Adaptive topography of fluctuating selection in a Mendelian population


Russell Lande, Division of Biology, Imperial College London, Silwood Park Campus, Ascot, Berkshire SL5 7PY, UK.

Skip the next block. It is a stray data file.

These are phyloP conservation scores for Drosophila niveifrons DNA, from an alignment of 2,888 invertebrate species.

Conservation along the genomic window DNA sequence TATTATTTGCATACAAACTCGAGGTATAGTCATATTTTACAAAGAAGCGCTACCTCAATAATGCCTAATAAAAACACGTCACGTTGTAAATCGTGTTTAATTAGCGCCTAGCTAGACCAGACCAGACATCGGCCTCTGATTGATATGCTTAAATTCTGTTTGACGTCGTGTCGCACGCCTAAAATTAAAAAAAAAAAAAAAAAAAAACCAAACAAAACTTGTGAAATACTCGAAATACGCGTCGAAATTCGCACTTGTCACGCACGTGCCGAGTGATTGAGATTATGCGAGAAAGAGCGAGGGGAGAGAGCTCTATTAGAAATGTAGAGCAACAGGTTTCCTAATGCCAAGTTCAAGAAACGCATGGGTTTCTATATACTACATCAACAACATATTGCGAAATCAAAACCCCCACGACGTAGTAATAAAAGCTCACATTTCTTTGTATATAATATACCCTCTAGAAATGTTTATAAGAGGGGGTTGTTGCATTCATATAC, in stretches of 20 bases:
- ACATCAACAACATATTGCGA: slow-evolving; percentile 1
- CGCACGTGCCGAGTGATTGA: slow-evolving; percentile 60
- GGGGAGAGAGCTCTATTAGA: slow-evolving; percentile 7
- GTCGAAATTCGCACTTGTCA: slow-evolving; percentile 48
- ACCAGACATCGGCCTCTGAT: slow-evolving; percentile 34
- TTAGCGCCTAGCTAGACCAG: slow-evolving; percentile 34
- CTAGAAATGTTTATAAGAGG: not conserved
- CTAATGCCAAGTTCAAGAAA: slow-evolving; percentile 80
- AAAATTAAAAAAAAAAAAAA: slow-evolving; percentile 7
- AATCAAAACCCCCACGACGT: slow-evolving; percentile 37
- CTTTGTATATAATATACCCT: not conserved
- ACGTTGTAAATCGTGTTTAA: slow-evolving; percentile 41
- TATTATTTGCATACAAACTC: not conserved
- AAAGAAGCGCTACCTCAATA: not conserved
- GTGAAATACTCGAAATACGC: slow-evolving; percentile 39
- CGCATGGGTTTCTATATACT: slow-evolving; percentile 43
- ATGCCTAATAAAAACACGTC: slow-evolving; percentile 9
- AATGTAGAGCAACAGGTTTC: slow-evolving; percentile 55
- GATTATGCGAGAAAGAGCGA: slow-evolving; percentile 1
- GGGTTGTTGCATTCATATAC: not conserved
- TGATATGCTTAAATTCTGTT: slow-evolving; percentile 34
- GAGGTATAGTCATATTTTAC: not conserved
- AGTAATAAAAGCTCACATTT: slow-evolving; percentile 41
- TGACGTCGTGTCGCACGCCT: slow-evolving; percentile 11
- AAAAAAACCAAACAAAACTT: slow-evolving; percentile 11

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An adaptive topography is derived for a large randomly mating diploid population under weak density-independent selection in a fluctuating environment. Assuming a stationary distribution of environmental states with no temporal autocorrelation, a diffusion approximation for population size and allele frequency, p, reveals that the expected change in p involves the gradient with respect to p of the stochastic intrinsic rate of increase (the density-independent long-run growth rate), inline image, where r is the mean Malthusian fitness in the average environment and inline image is the environmental variance in population growth rate. The expected relative fitness of a genotype is its Malthusian fitness in the average environment minus the covariance of its fitness with population growth rate. The influence of fitness correlation between genotypes is illustrated by an analysis of the Haldane–Jayakar model of fluctuating selection on a single diallelic locus, and on two loci with additive effects on a quantitative character.